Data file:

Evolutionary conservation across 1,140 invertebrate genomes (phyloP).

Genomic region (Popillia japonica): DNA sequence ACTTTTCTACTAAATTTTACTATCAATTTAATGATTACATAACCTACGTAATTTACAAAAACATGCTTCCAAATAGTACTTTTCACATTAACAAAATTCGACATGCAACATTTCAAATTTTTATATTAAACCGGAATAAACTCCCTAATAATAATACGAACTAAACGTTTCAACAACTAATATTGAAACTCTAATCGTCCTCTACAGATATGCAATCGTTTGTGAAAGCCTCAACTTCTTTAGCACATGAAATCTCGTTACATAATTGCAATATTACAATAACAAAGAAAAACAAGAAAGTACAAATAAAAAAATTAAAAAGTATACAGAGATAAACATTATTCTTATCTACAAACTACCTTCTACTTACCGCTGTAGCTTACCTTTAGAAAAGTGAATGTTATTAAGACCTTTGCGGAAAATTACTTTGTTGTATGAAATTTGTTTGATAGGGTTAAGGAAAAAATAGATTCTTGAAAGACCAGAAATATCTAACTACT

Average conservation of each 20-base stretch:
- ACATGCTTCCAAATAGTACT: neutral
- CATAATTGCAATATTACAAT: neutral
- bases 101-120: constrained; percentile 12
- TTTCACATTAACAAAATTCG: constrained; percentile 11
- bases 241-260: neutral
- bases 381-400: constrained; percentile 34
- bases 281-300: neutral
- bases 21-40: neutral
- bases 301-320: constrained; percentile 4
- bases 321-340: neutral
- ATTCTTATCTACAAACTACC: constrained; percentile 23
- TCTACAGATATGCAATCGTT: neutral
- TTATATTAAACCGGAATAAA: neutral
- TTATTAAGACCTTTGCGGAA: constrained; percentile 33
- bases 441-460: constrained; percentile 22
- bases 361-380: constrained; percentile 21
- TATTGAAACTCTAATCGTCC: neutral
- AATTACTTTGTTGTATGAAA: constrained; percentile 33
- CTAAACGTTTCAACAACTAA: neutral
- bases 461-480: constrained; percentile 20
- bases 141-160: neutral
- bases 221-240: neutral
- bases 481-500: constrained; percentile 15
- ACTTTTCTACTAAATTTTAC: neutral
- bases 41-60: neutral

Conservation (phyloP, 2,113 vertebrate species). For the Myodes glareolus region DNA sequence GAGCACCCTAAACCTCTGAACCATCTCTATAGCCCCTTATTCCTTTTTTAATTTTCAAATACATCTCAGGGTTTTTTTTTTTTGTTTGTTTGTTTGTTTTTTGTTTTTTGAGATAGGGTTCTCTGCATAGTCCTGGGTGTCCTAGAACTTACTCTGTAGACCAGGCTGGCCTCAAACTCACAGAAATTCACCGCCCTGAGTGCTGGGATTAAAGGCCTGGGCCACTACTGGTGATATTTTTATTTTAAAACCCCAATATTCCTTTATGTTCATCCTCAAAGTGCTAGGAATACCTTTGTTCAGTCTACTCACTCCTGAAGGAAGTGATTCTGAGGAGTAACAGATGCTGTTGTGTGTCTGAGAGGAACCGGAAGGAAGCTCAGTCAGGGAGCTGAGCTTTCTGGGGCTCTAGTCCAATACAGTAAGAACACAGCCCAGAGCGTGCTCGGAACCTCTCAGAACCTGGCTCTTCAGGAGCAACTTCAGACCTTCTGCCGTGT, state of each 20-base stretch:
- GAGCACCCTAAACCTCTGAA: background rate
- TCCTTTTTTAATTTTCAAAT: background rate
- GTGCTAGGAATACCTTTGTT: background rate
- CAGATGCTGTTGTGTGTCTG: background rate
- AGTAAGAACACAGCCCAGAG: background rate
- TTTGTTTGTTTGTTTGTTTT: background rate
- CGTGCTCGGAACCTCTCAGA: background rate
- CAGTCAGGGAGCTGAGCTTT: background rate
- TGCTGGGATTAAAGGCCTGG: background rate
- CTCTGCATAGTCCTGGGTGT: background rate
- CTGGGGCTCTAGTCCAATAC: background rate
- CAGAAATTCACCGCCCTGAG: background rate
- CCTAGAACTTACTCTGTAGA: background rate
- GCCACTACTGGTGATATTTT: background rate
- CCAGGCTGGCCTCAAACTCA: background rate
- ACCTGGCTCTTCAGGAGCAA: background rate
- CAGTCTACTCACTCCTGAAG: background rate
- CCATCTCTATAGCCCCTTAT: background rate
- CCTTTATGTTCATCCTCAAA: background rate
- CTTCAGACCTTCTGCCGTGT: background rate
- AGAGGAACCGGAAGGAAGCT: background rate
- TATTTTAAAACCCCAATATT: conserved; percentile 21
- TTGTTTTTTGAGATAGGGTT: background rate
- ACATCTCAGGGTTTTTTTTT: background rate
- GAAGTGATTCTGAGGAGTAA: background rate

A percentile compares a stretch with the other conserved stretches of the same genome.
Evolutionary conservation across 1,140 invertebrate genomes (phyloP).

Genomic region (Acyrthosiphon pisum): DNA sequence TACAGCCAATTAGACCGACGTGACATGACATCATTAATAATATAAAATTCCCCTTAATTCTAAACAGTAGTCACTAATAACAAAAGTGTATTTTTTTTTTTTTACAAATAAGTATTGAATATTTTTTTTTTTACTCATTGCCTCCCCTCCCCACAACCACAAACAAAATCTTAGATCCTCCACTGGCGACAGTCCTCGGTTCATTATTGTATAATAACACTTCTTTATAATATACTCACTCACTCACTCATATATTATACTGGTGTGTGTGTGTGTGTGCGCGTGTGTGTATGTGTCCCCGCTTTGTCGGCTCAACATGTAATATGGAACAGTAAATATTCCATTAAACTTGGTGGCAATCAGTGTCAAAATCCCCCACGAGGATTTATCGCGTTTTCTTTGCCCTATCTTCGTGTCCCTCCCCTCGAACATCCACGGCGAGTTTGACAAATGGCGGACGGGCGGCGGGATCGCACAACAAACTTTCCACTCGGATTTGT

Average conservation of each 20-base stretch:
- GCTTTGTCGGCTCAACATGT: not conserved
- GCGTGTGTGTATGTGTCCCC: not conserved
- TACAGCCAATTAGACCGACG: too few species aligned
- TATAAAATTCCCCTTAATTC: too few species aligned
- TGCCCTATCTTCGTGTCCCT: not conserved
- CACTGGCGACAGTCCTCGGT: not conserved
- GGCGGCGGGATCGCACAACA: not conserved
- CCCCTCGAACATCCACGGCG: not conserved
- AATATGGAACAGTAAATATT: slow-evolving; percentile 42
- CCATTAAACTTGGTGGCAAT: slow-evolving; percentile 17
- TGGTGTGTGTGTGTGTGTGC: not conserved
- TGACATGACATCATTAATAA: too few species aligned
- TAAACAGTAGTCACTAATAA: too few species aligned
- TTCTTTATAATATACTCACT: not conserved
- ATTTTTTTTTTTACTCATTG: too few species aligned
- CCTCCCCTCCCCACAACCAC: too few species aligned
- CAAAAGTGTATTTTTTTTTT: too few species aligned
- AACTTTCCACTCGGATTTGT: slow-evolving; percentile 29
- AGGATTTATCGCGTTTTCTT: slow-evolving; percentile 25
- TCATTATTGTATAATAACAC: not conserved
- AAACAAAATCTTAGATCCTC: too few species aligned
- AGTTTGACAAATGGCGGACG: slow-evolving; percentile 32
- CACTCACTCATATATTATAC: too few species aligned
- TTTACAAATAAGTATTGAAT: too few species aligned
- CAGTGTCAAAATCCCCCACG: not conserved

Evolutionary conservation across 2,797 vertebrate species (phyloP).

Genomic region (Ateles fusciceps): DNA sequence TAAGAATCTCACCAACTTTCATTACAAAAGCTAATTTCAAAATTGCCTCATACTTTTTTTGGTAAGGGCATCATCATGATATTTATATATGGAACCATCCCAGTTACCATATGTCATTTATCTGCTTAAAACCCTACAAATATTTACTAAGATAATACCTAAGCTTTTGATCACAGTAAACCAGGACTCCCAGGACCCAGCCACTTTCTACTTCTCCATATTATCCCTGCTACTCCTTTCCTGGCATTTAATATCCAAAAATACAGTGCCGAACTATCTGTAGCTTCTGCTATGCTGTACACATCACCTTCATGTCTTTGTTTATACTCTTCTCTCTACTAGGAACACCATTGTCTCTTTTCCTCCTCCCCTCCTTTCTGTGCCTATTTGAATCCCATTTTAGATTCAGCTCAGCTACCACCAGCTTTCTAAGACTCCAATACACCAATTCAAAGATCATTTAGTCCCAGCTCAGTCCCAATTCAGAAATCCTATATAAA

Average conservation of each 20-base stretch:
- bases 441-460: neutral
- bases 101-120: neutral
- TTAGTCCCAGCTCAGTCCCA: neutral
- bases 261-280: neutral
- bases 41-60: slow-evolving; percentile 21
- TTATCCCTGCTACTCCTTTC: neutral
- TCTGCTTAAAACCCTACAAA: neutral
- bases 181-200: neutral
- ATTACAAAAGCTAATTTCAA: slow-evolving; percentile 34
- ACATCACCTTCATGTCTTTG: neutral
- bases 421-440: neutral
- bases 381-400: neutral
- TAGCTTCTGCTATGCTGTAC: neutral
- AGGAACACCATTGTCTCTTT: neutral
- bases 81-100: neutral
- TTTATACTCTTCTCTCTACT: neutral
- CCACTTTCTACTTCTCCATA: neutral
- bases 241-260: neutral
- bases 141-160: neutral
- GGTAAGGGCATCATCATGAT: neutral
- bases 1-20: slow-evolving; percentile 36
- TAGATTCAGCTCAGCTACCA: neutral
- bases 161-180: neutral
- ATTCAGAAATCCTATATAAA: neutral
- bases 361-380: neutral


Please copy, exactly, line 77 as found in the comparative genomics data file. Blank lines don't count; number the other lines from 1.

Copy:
- AGGATTTATCGCGTTTTCTT: slow-evolving; percentile 25